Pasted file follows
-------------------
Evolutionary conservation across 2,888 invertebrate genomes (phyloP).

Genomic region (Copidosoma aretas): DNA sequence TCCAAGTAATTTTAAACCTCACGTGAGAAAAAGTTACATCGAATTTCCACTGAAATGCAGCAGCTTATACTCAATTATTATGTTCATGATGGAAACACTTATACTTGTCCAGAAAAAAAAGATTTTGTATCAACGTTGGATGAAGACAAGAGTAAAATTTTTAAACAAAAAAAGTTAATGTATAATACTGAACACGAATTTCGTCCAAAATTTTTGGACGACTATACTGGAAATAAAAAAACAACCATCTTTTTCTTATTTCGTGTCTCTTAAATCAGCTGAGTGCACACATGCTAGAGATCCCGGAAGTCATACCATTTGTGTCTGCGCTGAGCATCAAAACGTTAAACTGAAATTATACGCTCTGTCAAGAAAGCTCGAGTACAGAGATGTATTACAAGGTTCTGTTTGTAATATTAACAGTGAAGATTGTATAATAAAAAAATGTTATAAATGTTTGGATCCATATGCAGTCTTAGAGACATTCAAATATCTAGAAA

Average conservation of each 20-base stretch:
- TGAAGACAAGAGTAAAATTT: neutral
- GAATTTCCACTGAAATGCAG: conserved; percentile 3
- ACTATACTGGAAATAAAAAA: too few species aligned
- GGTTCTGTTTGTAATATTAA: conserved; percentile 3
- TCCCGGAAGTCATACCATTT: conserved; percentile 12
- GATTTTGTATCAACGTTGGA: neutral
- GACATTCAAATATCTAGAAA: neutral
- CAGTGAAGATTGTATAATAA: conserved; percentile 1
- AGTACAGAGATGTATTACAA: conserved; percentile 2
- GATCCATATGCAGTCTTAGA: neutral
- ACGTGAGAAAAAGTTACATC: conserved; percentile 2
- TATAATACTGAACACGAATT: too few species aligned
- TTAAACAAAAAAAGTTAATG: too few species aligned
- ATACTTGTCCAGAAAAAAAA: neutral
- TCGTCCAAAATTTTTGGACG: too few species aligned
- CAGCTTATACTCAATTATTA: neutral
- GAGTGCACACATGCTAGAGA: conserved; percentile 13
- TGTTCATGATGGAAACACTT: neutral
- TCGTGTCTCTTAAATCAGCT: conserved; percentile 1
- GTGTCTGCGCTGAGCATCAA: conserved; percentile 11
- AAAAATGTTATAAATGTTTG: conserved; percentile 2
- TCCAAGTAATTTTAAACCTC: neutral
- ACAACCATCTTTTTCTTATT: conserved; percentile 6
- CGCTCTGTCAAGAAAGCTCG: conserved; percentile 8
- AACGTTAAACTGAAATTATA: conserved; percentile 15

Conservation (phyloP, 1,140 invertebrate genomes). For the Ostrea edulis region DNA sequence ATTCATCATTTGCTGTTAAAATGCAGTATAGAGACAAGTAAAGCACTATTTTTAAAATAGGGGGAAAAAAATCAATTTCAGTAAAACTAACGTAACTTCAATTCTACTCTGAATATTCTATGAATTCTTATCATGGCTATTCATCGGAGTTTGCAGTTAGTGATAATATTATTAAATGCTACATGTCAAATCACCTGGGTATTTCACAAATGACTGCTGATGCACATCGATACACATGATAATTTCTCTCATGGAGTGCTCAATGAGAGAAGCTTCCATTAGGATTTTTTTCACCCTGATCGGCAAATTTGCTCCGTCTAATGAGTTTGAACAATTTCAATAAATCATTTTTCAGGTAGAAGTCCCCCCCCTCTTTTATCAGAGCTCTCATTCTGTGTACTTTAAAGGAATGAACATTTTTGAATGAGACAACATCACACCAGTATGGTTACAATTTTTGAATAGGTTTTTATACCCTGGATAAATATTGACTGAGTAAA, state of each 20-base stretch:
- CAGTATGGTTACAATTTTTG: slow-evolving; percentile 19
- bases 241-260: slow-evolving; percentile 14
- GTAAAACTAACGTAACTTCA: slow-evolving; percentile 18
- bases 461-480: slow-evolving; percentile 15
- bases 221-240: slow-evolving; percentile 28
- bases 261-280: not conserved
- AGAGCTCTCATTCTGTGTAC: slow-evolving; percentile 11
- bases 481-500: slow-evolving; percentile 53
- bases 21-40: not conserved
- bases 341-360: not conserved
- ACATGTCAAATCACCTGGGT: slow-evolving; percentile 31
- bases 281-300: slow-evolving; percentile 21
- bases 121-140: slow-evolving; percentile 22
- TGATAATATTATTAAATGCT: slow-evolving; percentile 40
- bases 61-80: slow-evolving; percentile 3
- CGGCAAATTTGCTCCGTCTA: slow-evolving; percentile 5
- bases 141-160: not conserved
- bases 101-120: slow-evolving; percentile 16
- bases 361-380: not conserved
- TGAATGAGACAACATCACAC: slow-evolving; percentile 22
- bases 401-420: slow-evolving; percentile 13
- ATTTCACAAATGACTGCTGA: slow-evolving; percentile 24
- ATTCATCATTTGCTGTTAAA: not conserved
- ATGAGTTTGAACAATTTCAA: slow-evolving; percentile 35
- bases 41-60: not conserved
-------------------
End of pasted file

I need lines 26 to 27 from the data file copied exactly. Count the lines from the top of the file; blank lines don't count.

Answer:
- ACAACCATCTTTTTCTTATT: conserved; percentile 6
- CGCTCTGTCAAGAAAGCTCG: conserved; percentile 8